Stories & features

Wildfires force evacuations, cause series of outages

Photo from July 2017 wildfire shows a burned power pole and a charred landscape with smoky haze in the background
A toppled BC Hydro power pole is at the centre of a photo, taken by one of our power line technicians, of a charred landscape near Cache Creek.

BC Hydro crews working closely with emergency officials battling wildfires

Updated July 24, 2017

Continued wildfires through the Central and Southern Interior regions are creating challenging conditions for B.C.'s firefighters, and for BC Hydro crews.

Repairs to equipment have been ongoing to restore power to affected customers across the Interior. There are a few areas within the evacuation zones experiencing outages, including about 300 customers out of power in Loon Lake, and fewer than five customers in 100 Mile House off of Tatton Road. Although repairs are complete in Spokin Lake, 110 customers remain without power while firefighting crews continue to work in this area.

To help our customers, we've implemented a Wildfire Evacuee Assistance Program, offering bill credits and flexible payment plans to support residential and commercial customers affected by evacuation orders and alerts.
 
We're continuing to work closely with Emergency Management BC and fire officials, accompanying them into affected areas so we can isolate power lines for the firefighting crews.

Crews have completed repairs on the transmission system, which included rebuilding eleven transmission structures in the Cache Creek area which were damaged by the wildfire. These repairs will strengthen our system and increase contingency as the Cache Creek evacuation order is lifted and customers return home.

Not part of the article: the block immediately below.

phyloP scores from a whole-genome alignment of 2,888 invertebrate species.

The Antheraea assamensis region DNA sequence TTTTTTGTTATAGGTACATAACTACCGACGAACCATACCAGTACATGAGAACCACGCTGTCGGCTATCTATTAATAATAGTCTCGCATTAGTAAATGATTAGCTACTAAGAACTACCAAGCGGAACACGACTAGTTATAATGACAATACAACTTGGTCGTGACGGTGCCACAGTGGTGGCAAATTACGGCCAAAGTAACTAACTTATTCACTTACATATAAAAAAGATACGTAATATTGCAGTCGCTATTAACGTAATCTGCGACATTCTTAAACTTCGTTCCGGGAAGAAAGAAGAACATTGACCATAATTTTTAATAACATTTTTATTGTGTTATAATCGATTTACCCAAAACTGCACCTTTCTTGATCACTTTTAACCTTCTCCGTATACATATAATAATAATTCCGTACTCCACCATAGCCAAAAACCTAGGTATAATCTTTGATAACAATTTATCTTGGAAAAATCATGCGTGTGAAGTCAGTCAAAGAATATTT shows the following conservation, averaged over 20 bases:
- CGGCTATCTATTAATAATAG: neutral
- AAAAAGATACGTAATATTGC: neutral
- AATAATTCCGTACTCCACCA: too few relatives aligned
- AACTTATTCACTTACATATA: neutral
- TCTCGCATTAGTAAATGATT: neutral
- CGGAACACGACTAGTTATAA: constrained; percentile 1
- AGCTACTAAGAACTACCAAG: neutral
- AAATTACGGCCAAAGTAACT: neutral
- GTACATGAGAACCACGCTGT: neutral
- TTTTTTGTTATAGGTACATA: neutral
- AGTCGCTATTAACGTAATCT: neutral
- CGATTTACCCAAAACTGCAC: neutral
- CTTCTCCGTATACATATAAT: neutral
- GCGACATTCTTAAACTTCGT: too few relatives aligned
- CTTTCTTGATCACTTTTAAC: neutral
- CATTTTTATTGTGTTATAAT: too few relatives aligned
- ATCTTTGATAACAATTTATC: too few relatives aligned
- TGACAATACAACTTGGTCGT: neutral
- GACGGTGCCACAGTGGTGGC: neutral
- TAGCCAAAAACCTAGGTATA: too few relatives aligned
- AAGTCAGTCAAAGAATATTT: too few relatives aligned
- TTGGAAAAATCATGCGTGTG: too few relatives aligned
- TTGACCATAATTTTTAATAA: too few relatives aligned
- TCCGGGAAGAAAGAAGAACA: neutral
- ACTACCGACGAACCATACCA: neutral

All work that can be done is complete for the 100 Mile House area and crews are estimating work in the Loon Lake area to be completed by Wednesday evening.

As we gain access to new areas and determine the repairs required, individual restoration times will vary as damage is assessed. Updates will be provided as they become available.

Get outages information by map or by list on bchydro.com, or @bchydro on Twitter.   

Firefighter next to a burning stand of trees
A BC Wildfire Service worker stands alongside a burning stand of trees in the Cariboo. The hot, dry weather has led to at least 200 new wildfires in the last two weeks.

Returning home and food safety

We've received questions from communities and customers regarding the safety of food in fridges and freezers after possible power outages. Unfortunately, due to the extent of the damage to our infrastructure, we're unable to determine with absolute certainty if an individual customer's power was out, how long it was out for, or if a household experienced more than one outage. You may be able to determine if your home lost power by looking at clocks on kitchen appliances.

The health and safety of customers is paramount. We recommend customers refer to Health Canada guidelines when determining the safety of your food. Interior Health has also issued some guidelines regarding food safety for residents who are returning home. 

How you can help

While dry lightning has been the source of several fires, human activity — including discarded cigarettes — is also to blame.

Campfire bans are now in effect in all regions of the province. Please check the BC Wildfire Service bans and restrictions page.

Report wildfires to *5555 on a cell or 1 800 663 5555 toll-free. The BC Wildfire Service provides regular wildfire updates.